11/06/15 by Matthew S. Vandriak
With the announcement of the first four teams for the Bowl Championship Series and the debacle of officiating in the ending of the Miami vs Duke game dominating the headlines of college football, maybe you missed this story. Coaches come and go in NCAA football, speaking of Miami it just happened there prior to the Duke game. But Jerry Kill leaving the University of Minnesota was different from most coaching departures. It was emotional. It was obviously a very difficult decision. But it was also the right move.
Jerry Kill had worked his way up the coaching ladder through such places as Saginaw Valley State, Emporia State, and Southern Illinois universities before getting a chance to coach a Division One program. After 14 years in the sub divisions, Kill was named head coach at Northern Illinois in 2008. Kill led the Huskies to bowl games in all 3 of his seasons as coach, his most successful being his final season in 2010, where NIU went 10 and 3.
Kill would leave Northern Illinois to take the head coaching job at Minnesota of the Big 10 Conference. His team struggled his first season, going 3 and 9, but the on field losses weren't Kill's biggest issue. Kill first started to have health issues due to seizures. The team improved the following season, winning 6 games and becoming bowl eligible. In 2013, the Gophers started the season winning 4 of their first 5 games, but Kill had to take a leave of absence due to the seizures he suffered. He watched the rest of the season from the press box, before returning to the field in 2014. Minnesota finished 8 and 5, matching their record from the season before. Kill was also named the Big 10 Coach of the Year for 2014 as well. But the seizures came back this season, and Kill was forced to announce his retirement last week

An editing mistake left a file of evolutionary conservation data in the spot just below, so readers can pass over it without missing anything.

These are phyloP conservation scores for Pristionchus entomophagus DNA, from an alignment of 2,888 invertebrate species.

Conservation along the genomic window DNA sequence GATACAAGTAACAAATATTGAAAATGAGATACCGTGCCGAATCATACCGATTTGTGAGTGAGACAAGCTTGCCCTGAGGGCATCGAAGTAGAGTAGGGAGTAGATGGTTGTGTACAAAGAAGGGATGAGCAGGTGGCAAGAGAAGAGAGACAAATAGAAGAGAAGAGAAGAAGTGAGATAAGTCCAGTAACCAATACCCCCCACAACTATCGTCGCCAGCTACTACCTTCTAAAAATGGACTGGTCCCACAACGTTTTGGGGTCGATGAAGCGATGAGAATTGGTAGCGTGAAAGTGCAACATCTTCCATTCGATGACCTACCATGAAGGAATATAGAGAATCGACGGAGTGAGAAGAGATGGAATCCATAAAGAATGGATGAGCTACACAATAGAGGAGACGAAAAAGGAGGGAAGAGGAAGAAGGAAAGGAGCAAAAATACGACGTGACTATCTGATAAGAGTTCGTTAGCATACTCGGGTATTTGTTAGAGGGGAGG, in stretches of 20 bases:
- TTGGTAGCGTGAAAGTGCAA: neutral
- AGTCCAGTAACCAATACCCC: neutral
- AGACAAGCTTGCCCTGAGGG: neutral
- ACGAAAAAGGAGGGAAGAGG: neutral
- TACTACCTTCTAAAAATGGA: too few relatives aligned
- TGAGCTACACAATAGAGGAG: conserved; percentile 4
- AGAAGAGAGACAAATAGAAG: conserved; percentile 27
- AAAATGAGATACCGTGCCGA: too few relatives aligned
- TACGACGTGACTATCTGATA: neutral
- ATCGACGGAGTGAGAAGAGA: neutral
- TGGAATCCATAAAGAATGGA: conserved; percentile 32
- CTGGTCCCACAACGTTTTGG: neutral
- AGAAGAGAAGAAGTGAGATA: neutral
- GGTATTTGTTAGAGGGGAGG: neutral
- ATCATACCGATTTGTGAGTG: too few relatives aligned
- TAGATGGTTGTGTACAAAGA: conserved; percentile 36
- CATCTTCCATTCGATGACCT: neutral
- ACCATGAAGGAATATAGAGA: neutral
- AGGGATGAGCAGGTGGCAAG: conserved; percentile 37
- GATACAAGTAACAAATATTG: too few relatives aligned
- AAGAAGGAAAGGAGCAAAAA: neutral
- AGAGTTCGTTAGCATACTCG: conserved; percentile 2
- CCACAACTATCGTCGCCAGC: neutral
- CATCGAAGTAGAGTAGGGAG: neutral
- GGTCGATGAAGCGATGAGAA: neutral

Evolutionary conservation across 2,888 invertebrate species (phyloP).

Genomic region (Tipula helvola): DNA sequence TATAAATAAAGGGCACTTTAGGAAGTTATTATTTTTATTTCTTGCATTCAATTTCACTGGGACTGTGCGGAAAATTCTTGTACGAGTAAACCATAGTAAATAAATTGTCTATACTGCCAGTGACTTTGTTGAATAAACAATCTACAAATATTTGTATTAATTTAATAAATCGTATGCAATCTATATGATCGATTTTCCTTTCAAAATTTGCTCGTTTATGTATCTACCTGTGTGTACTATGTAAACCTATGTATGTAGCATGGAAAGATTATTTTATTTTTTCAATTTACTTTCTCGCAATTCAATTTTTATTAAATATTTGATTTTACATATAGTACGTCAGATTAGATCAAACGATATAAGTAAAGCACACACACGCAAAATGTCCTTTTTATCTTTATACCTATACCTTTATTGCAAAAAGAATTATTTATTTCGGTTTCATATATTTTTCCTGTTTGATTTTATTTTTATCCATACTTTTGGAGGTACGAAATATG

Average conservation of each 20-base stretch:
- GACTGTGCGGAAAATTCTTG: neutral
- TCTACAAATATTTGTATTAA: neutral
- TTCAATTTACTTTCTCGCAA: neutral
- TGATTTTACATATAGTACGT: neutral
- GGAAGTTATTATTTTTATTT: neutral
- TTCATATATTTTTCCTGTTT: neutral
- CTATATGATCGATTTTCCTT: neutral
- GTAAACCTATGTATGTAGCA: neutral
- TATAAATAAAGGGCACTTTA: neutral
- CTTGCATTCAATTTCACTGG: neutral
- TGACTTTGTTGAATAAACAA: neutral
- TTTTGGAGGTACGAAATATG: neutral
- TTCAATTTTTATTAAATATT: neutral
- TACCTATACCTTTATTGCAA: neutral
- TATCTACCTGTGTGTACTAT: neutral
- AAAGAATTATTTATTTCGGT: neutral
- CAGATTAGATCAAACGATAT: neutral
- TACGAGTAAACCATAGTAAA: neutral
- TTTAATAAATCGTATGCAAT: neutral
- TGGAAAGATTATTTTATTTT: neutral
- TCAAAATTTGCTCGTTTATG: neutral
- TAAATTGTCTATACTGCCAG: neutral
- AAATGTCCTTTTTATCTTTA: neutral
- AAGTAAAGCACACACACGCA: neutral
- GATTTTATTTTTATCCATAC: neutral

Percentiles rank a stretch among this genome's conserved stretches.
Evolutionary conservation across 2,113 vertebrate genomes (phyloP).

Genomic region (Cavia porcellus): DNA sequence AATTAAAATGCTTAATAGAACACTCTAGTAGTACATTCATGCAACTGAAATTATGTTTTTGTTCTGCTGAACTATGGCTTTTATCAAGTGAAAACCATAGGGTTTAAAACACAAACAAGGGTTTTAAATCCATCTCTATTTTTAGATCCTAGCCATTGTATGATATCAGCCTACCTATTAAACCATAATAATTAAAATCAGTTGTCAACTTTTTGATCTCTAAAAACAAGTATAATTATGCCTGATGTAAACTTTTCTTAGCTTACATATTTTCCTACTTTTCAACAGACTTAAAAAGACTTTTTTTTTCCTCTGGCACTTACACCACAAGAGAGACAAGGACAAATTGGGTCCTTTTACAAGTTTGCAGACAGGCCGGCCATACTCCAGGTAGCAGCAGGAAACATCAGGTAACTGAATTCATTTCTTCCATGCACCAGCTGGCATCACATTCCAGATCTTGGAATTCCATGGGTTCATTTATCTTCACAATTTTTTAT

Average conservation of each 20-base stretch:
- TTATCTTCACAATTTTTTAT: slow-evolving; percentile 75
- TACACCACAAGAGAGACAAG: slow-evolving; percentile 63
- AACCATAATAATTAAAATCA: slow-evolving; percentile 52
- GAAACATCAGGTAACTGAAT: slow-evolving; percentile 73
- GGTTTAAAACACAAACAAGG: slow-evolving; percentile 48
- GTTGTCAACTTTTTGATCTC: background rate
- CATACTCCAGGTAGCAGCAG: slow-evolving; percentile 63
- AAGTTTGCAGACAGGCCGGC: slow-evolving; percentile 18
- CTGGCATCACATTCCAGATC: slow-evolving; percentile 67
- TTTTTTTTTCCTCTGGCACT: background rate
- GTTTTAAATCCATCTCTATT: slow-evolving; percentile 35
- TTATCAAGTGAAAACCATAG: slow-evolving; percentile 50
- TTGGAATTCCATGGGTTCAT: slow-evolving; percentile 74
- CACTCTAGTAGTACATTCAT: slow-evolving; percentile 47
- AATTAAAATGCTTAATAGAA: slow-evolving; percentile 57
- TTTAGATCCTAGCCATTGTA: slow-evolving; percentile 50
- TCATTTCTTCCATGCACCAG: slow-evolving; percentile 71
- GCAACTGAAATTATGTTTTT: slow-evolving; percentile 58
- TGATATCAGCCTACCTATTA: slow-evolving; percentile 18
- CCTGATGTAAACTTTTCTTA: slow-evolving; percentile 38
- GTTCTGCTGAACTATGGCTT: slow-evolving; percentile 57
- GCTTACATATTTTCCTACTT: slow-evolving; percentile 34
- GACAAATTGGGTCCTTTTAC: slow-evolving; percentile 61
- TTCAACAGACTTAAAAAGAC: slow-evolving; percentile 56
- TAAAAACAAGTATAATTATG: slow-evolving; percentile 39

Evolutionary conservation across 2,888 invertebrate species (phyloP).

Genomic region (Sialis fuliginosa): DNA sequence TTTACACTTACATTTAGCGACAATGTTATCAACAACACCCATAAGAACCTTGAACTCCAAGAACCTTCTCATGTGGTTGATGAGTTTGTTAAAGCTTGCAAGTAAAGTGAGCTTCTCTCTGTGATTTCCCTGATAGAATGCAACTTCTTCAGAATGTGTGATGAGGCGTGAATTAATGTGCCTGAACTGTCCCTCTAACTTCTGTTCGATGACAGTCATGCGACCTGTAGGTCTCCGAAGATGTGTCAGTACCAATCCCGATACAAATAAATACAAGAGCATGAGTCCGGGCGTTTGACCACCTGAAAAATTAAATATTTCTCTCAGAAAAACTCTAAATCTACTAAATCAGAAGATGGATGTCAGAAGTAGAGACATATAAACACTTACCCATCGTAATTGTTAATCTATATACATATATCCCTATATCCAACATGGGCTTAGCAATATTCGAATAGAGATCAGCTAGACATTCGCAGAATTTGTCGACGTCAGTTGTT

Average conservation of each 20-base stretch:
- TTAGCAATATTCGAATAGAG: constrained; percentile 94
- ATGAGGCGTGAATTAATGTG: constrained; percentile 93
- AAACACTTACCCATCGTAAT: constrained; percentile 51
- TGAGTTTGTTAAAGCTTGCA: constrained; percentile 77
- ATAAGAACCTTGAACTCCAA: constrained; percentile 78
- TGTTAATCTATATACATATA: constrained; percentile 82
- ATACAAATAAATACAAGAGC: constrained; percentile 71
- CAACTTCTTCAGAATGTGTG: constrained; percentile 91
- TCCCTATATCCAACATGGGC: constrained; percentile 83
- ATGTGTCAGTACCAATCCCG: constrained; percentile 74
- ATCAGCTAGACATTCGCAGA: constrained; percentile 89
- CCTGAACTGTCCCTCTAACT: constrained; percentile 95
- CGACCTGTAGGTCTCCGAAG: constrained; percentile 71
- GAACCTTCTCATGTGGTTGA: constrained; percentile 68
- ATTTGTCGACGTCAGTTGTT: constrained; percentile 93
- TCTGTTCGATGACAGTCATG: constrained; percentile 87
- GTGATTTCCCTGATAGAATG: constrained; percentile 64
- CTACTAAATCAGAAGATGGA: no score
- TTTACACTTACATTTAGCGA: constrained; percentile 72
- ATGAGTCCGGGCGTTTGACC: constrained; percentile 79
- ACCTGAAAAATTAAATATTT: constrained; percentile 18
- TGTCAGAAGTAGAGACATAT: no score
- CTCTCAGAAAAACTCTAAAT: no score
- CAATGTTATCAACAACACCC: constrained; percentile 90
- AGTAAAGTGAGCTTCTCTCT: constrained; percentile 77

By resigning, Kill walked away from $10 million dollars in salary due from his contract which ran through 2019. Instead he received an $800,000 buyout. Kill worked as an assistant coach then a head coach at lower level programs for 28 years to finally get his big break at Minnesota, but he never got to enjoy it due to his health issues. He called his decision to retire the hardest thing he ever had to do in his life and the toughest thing he had to deal with besides the death of his father.
But it was some advice from Kill's late father that helped him to walk away. His father told him "that no matter how much money you make, you give everything you've got and don't cheat the person who's paying you". While that was sound advice, there is more than just that.
It was a hard decision. It took a lot to walk away from that dream job and the millions of dollars. But it was the right decision. Jerry Kill realized that there is a lot more important than football and money. Kill realized how precious time on earth is and that his wife and kids are more important than all of that other stuff. As Kill himself said at his farewell press conference "if you ain't around to spend all that money, what difference does it make"?
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